Silver atom nanoclusters could become efficient biosensors

In a new study, Donatas Zigmantas and Erling Thyrhaug from NanoLund, together with researchers from the University of Copenhagen, have studied nanoclusters consisting of 20 silver atoms. For the first time, the researchers managed to measure the exact energy levels and identified that the ultrafast energy flow is linked to the structural changes that occur when light excites these nanoclusters. The process is indescribably fast. It happens in less than one millionth of a millionth of a second.

The results of the current study provide knowledge of the basic properties of the inner world of the noble metal nanocluster which, according to the researchers, in the long term will be useful in the development of products relating to both biosensors and microscopy. The results may also contribute to a more in-depth understanding of energy transfer mechanisms, involving movements of both the electrons and nuclei, which are essential for efficient ligh-capture by natural photosynthetic systems as well as solar cells.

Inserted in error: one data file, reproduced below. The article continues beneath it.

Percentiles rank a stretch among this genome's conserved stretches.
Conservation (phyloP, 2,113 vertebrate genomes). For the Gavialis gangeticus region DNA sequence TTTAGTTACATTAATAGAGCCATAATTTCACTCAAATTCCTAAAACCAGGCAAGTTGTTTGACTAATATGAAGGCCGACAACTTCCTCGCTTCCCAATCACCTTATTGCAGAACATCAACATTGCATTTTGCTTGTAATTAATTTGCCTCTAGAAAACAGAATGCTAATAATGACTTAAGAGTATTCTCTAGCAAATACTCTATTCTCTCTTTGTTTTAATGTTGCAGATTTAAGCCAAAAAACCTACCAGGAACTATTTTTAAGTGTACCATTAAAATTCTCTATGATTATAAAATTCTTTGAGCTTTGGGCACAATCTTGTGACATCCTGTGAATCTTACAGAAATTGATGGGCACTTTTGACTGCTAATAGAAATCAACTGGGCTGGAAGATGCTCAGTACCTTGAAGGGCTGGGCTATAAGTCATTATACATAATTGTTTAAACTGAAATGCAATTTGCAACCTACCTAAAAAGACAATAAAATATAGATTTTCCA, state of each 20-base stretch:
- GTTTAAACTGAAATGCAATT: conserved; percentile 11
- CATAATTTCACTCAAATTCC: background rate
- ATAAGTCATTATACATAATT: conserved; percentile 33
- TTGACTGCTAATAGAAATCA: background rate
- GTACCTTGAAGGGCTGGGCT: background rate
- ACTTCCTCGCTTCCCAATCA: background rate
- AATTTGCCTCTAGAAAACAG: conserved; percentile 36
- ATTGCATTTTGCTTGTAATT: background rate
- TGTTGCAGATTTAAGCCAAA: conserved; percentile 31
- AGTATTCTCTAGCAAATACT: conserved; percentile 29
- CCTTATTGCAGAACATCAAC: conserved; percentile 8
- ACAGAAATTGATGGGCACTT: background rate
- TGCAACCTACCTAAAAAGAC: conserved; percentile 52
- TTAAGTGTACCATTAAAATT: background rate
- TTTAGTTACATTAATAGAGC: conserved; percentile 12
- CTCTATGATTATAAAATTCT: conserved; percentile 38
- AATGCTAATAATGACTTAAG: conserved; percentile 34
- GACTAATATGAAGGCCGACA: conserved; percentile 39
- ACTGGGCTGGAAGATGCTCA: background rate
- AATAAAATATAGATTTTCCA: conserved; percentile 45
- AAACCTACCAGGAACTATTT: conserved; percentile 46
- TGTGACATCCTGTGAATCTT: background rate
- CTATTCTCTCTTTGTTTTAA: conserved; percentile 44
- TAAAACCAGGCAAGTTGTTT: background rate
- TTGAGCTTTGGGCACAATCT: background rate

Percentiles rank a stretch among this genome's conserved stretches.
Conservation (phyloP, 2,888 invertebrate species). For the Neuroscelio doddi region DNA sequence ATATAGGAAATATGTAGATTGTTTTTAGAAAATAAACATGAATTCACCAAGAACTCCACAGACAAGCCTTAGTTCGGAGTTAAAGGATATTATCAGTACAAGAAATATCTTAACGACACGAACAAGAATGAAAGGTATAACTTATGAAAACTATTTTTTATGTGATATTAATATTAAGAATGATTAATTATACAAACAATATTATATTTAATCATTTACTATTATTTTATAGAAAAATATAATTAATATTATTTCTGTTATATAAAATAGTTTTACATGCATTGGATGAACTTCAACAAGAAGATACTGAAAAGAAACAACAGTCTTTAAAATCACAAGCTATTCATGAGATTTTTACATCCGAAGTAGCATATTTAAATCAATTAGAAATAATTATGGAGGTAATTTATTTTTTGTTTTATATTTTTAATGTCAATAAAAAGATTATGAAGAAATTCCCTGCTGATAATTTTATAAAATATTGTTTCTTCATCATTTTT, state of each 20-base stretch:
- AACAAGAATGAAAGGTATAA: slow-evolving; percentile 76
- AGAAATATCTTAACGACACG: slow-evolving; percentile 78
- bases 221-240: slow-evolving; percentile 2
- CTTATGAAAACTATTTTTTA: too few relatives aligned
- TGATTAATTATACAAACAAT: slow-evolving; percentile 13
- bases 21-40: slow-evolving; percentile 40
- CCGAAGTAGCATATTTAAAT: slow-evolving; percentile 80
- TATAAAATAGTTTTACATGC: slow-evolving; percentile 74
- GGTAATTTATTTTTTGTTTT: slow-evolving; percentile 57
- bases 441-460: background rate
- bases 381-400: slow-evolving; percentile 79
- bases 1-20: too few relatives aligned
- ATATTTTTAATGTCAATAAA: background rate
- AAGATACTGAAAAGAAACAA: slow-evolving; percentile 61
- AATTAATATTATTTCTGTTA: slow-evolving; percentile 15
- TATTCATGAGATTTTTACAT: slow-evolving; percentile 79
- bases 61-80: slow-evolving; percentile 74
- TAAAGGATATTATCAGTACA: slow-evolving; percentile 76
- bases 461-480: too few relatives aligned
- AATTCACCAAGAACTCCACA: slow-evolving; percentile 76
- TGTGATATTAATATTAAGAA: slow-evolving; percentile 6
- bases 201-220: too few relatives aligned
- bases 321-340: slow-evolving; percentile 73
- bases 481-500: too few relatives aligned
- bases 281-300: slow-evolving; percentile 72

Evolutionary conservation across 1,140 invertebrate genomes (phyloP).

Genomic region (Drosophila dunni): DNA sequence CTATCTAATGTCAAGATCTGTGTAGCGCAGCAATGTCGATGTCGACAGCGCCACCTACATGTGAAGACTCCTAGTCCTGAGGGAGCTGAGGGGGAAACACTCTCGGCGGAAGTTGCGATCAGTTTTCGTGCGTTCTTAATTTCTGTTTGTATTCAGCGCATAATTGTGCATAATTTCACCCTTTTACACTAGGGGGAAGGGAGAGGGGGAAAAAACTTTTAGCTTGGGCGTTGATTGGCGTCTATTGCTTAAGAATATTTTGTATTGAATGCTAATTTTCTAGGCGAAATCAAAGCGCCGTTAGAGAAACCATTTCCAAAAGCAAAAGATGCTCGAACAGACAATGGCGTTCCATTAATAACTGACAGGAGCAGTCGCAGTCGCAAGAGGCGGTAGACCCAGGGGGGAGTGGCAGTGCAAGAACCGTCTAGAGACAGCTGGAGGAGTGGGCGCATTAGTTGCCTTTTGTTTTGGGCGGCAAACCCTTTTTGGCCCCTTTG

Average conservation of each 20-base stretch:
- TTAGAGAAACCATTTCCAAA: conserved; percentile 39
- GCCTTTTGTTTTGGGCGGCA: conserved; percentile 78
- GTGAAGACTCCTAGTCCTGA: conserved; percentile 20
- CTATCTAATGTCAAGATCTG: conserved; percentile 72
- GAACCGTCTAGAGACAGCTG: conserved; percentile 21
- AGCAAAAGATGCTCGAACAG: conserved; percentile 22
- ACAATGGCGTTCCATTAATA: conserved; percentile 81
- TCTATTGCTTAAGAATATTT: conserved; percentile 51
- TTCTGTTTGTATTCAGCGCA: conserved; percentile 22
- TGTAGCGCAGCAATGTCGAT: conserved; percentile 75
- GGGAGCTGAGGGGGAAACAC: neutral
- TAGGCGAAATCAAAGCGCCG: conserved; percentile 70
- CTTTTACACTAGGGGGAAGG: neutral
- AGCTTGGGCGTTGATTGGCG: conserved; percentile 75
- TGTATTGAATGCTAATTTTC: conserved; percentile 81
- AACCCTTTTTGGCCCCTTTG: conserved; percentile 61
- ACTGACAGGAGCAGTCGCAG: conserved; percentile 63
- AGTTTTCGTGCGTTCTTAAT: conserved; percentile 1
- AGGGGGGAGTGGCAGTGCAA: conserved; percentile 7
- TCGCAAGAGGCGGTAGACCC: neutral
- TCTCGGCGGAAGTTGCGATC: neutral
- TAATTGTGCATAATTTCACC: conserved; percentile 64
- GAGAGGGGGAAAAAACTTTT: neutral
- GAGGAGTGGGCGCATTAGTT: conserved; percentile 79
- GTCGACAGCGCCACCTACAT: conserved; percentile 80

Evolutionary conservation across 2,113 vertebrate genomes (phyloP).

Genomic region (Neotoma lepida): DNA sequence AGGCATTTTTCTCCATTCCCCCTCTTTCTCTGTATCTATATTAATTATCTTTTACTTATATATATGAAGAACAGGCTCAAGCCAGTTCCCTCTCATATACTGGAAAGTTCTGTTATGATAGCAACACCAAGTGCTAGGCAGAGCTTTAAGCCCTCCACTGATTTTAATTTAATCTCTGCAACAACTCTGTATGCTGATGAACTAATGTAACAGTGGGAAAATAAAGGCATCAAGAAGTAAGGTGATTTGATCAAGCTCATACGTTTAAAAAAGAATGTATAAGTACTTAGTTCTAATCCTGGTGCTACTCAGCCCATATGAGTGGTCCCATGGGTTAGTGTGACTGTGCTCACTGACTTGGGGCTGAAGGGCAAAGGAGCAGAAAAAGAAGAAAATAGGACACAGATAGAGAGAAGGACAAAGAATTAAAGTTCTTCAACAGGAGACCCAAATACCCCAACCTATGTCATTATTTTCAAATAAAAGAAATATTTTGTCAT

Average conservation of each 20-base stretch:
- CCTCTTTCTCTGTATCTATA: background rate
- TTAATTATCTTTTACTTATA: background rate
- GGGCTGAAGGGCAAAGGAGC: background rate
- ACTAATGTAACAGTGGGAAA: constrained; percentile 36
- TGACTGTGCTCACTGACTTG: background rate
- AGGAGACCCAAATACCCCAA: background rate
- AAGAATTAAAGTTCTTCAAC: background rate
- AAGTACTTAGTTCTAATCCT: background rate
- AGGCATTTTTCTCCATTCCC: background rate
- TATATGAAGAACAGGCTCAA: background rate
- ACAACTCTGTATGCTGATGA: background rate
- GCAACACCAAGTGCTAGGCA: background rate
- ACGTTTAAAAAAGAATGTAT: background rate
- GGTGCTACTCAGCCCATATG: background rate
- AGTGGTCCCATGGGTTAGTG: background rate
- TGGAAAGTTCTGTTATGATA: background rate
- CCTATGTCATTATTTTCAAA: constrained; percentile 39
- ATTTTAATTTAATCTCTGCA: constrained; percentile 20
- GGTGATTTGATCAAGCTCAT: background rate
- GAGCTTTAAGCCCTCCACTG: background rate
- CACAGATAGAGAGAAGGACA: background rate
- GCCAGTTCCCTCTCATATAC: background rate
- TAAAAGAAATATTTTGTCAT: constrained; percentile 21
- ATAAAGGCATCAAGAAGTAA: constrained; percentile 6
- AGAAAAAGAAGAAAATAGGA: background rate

Read the journal article "Ultrafast coherence transfer in DNA-templated silver nanoclusters" in Nature Communications doi:10.1038/ncomms15577 or find more information in the press release from Lund University (in Swedish or in English) or in the following online media: (in English).









Equipment used to study the silver nanoclusters. Photo: Marcelo Alcocer